Chris Masters, a great TV Journalist, did this story for Page 1 (Channel 10) more than 34 years ago (in 1988). It is a story about the first allied tunnel rats in the Vietnam war in January 1966. Sandy MacGregor, the Troop Commander of 3 Field Troop (the original Tunnel Rats) has interviewed the Political Commissar and some of the enemy who were in the tunnels against his unit 3 Fd Tp Engineers (Australian Army). I want you to know that Journalists are not always accurate so I want to correct an aspect of this video – the handler of the dog was from the Army Republic Vietnam not a US soldier.

Royal commission reveals troubling statistics

The interim report of the Royal Commission into Defence and Veteran Suicide has unveiled troubling new statistics relating to veteran mental health.

Former female Australian Defence Force personnel are twice as likely to commit suicide as those from the general population, new figures show.

The findings were among those revealed in the interim report of the Royal Commission into Defence and Veteran Suicide, which is attempting to find the causes and solutions to the trend.

In total, there have also been 336 instances of attempted suicide across the ADF from 2015 to 2022. However, actual figures are likely to be far higher given these are just those reported.

Suicide is a serious area of concern in the ADF, with at least 1,600 members having taken their own lives.

Following the commencement of the Royal Commission into Defence and Veteran Suicide, the Australian Institute of Health and Welfare (AIHW) has released a report revealing the suicide rates of ADF and former ADF members, adding an additional five years of data.

“It is important we have a full picture of the problem, to understand where and how to best direct efforts to prevent suicide, and to improve the lives and wellbeing of the Defence and veteran community,” said commission chair Nick Kaldas.

According to the AIHW annual suicide monitoring report, the number of serving and ex-serving ADF members to die from suicide between 1997 and 2020 was at least 1,600, with 79 in 2020 alone.

The previous report said there had been 1,273 suicide deaths from 2001 to 2019.

The AIHW’s latest findings revealed that suicide rates for currently serving ADF service men and women are actually lower than the general Australian population:

  • 49 per cent lower for permanent male ADF members; and
  • 46 per cent lower for reserve male ADF members.

That being said, ex-serving ADF members suffer from greatly elevated suicide rates:

  • 27 per cent higher for ex-serving ADF males; and
  • 107 per cent (or 2.07 times) higher for ex-serving ADF females, of which the Air Force has the most.

The report also found that those who are discharged involuntarily due to medical issues are three times as likely to die by suicide than those who leave on their own.

“These aren’t just numbers, but people who tragically felt they could not go on,” said commissioner Kaldas, expressing that the rate is a major concern.

“Behind every death by suicide are family members, friends and colleagues whose lives are forever changed.”

This reveals that post-service support for former ADF members is insufficient.

The royal commission, alongside other recommendations, has suggested that the Australian government “accept or reject recommendations made by the Productivity Commission in its report, A Better Way to Support Veterans, that relate to reforming the legislative framework”.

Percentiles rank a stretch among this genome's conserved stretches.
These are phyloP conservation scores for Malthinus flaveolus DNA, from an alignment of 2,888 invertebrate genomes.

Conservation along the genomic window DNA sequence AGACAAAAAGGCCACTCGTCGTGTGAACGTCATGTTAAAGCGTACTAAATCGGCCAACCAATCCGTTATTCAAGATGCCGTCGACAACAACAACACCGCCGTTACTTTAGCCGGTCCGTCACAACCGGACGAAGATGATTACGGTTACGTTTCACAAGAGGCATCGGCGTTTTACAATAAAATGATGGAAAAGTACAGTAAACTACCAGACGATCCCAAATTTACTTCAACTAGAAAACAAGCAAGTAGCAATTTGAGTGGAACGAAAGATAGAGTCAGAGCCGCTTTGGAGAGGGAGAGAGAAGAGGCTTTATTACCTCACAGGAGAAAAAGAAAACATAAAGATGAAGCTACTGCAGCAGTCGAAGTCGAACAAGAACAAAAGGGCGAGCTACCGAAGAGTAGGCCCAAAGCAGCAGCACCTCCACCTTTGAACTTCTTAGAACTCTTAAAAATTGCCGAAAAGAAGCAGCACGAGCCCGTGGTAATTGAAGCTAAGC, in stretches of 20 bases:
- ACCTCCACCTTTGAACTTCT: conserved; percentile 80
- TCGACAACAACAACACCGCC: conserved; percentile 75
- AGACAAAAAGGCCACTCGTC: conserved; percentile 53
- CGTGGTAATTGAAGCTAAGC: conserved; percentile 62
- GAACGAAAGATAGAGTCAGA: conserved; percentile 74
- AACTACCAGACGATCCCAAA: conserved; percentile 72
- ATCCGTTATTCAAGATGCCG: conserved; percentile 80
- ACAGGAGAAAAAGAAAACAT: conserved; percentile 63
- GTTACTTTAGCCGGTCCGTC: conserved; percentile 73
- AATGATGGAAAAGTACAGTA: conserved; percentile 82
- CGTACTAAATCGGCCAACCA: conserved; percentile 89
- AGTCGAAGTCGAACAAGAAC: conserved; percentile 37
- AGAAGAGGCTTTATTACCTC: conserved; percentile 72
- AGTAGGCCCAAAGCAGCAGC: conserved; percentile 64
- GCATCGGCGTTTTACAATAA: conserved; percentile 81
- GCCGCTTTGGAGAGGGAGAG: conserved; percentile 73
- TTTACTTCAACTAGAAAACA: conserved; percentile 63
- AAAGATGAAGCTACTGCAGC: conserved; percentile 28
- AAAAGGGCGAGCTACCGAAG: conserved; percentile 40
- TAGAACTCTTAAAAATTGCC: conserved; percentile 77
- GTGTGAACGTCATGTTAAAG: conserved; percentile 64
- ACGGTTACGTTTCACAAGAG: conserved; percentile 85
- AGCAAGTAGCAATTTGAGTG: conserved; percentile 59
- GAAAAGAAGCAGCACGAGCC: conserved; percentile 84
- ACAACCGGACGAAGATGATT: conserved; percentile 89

The Productivity Commission’s report suggests reforming the support for former ADF members, implementing a future system that places a focus on lifetime wellbeing and rebuilding lives, with a principal aim to return a veteran to former physical and mental state, and to provide life-long treatment and financial support where that is not possible.

An excerpt from the report cites the Defence Force Welfare Association saying, “If the member was broken due to military service to the Nation, then the Nation has a moral obligation to restore and financially support the person to an ‘as new’ condition as possible.”

To further its reporting, the royal commission is encouraging current and ex-serving ADF members and their families to make submissions that would help it to direct efforts to lower suicide rates in the defence community.

“We want to hear about all aspects of the military, including recruitment, training, deployment, culture, injury management and transition into civilian life,” said commissioner Kaldas.

“Coming forward isn’t always easy, but your story can help us to make the changes needed to better support serving and ex-serving members.”

The final Royal Commission into Defence and Veteran Suicide report is due in June 2024.

If you have been affected by issues in this story and require urgent help, please call 000. The Suicide Call Back Service, on 1300 659 467, also offers 24-hour counselling via telephone, online and video.

 

Beware the sickly, ‘sleeping giant’

By Ross Eastgate

CUE theme music: ‘Colonel Bogey March’. Fade out. Announcer:

“Presenting episode one thousand nine hundred and one of ‘Who’s holding the fort’, dedicated to all those who’ve served and all those who care.

“As our last episode concluded, catatonic US president for life Franklin D Roosevelt died suddenly while sitting for a hagiographic portrait to mark the start of his unprecedented fourth term.

“The scheming to replace him had already preceded his mysterious demise as we pick up the story …”

History has a strange way of repeating itself.

CLICK LINK to read the article

Beware the sickly, ‘sleeping giant’ | Australian Defence History, Policy and Veterans Issues (targetsdown.blogspot.com)

Australia’s War in Afghanistan

The War in Afghanistan refers to the intervention in the Afghan Civil War by the United States and its allies, following the terrorist attacks of September 11, 2001, to dismantle Al-Qaeda, the Islamic terrorist organization led by Osama bin Laden and to remove from power the Taliban, an Islamic fundamentalist regime led by Mullah Mohammed Omar, which at the time controlled 90% of Afghanistan and hosted Al-Qaeda leadership. Since the invasion in 2001 the presence of coalition forces there has been heavily criticized and the question the rest on everybody’s mind is “Was it all worth it?”